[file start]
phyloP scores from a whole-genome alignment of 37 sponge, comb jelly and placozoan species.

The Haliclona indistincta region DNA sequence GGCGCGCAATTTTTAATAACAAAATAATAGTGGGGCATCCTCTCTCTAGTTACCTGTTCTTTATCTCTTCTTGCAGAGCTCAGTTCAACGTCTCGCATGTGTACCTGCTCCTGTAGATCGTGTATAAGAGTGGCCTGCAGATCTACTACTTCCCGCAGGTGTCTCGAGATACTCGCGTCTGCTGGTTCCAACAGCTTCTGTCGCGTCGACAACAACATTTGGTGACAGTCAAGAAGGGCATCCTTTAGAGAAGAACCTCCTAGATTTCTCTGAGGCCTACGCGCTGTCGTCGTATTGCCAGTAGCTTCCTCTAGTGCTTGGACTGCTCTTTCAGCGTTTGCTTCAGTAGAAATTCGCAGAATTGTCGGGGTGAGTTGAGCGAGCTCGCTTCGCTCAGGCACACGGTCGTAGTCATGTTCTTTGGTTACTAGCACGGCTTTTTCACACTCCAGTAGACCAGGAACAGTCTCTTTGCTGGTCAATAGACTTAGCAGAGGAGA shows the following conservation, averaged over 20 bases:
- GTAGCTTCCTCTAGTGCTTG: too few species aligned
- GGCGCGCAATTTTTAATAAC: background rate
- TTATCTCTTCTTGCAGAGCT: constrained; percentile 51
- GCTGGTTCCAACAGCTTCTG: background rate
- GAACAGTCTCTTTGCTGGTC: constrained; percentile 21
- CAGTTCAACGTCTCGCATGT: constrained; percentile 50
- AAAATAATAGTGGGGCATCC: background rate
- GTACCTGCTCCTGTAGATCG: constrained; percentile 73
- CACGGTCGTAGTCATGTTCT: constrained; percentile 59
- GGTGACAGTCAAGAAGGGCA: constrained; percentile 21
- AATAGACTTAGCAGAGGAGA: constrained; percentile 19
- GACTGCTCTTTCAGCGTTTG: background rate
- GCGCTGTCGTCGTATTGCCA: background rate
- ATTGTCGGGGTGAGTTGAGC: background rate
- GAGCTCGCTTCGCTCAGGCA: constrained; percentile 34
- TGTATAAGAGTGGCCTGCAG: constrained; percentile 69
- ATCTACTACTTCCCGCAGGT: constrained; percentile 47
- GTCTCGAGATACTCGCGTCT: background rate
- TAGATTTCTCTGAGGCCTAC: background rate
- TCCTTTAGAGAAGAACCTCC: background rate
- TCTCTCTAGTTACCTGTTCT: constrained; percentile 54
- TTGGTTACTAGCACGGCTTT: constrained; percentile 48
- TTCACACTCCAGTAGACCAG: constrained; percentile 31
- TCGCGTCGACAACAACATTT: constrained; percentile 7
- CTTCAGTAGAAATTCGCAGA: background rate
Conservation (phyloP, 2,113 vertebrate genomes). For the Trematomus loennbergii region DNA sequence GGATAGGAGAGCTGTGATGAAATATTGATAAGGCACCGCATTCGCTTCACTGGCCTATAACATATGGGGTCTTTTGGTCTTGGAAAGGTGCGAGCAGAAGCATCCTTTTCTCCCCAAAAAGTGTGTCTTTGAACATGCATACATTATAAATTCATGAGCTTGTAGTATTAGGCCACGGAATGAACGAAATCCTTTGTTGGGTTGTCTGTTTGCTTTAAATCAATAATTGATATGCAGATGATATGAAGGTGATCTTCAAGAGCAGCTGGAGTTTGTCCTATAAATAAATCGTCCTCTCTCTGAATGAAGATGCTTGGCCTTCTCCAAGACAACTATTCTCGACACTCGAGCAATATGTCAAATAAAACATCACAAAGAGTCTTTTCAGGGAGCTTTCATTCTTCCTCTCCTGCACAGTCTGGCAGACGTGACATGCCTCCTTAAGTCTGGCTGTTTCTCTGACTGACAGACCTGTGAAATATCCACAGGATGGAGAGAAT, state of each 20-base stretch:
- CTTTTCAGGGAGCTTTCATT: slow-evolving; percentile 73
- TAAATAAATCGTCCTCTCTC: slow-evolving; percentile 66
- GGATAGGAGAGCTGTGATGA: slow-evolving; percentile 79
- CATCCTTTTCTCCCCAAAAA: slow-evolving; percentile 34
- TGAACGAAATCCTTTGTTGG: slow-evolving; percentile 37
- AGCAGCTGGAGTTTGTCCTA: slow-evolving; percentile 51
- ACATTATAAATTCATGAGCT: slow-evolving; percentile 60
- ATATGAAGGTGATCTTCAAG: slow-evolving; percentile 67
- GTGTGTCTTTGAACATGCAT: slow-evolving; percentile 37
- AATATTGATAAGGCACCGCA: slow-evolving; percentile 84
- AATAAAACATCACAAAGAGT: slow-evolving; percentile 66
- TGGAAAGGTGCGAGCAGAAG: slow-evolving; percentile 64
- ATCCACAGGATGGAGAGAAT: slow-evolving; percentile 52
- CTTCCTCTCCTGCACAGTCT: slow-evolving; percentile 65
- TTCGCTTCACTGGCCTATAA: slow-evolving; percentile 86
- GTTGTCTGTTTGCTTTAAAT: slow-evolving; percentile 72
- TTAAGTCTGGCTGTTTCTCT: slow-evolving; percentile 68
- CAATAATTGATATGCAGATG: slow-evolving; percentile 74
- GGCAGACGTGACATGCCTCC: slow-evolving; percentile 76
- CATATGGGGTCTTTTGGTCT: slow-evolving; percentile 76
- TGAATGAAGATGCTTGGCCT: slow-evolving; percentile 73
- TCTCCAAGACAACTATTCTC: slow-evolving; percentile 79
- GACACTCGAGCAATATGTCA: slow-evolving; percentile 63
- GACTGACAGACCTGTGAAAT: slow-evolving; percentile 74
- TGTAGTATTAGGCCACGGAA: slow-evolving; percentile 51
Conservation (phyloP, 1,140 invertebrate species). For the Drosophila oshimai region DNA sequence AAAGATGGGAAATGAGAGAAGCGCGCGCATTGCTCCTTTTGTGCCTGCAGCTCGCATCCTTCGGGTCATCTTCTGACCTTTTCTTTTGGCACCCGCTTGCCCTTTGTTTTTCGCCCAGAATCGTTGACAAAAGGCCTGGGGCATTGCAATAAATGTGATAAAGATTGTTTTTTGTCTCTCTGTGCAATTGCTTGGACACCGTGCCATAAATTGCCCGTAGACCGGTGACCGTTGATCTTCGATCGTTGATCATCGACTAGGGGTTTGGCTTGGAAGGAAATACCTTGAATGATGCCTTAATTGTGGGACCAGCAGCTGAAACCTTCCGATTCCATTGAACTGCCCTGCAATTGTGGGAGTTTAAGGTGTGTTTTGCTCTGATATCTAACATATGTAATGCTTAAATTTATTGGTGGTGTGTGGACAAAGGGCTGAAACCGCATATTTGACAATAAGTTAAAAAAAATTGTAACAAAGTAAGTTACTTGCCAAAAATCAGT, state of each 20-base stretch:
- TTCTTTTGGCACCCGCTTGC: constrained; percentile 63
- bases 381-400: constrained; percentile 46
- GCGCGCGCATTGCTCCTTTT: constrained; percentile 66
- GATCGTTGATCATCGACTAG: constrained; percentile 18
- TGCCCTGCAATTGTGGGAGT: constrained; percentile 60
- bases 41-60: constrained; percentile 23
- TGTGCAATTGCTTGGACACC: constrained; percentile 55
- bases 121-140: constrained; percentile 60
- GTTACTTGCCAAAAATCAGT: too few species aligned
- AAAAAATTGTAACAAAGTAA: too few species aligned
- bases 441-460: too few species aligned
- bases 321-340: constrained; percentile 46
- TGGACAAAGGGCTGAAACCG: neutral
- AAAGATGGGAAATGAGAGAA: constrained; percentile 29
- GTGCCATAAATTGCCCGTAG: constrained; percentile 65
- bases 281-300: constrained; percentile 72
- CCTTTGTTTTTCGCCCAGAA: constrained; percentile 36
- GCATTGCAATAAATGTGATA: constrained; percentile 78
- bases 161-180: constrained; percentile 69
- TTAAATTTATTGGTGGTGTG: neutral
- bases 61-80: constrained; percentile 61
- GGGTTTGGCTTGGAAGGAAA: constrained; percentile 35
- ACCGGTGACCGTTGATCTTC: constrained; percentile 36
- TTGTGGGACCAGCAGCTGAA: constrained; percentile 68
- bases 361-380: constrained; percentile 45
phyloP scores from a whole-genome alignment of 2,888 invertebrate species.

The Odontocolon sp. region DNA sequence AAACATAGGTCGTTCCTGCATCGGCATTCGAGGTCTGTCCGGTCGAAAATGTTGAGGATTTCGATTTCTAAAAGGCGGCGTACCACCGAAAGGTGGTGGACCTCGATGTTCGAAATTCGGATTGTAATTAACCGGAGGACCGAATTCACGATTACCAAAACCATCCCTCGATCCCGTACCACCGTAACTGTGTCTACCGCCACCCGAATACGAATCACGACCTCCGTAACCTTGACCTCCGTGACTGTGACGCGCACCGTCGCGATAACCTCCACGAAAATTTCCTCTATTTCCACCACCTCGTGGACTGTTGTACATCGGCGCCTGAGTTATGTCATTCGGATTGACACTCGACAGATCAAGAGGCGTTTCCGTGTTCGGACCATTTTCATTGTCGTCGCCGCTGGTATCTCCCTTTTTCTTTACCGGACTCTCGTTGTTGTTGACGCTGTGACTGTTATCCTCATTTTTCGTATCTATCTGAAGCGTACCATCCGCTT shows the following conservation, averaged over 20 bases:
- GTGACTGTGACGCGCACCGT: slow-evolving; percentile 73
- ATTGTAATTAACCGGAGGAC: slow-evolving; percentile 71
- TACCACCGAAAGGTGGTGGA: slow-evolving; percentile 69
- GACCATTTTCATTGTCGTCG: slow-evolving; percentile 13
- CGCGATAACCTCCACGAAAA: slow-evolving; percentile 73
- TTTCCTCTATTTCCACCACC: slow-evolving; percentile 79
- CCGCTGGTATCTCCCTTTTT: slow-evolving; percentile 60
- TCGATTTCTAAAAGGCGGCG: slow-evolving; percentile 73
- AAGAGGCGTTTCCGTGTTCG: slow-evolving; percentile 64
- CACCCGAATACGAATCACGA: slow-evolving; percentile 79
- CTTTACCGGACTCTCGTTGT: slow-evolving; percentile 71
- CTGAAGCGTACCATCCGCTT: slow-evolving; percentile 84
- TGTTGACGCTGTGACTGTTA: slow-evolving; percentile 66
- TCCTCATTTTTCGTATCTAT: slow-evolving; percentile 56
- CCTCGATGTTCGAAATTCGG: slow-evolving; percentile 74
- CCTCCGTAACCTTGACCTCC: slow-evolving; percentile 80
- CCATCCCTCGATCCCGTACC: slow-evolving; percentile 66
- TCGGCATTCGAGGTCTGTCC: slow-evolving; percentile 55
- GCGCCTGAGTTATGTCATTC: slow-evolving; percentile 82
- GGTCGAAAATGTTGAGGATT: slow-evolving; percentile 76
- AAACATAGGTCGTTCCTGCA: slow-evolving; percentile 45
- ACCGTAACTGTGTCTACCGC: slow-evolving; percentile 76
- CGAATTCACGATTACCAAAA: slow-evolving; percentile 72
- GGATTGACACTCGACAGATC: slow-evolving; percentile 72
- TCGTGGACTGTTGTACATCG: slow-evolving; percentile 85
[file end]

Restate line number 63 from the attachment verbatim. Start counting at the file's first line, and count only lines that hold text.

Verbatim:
- GTTACTTGCCAAAAATCAGT: too few species aligned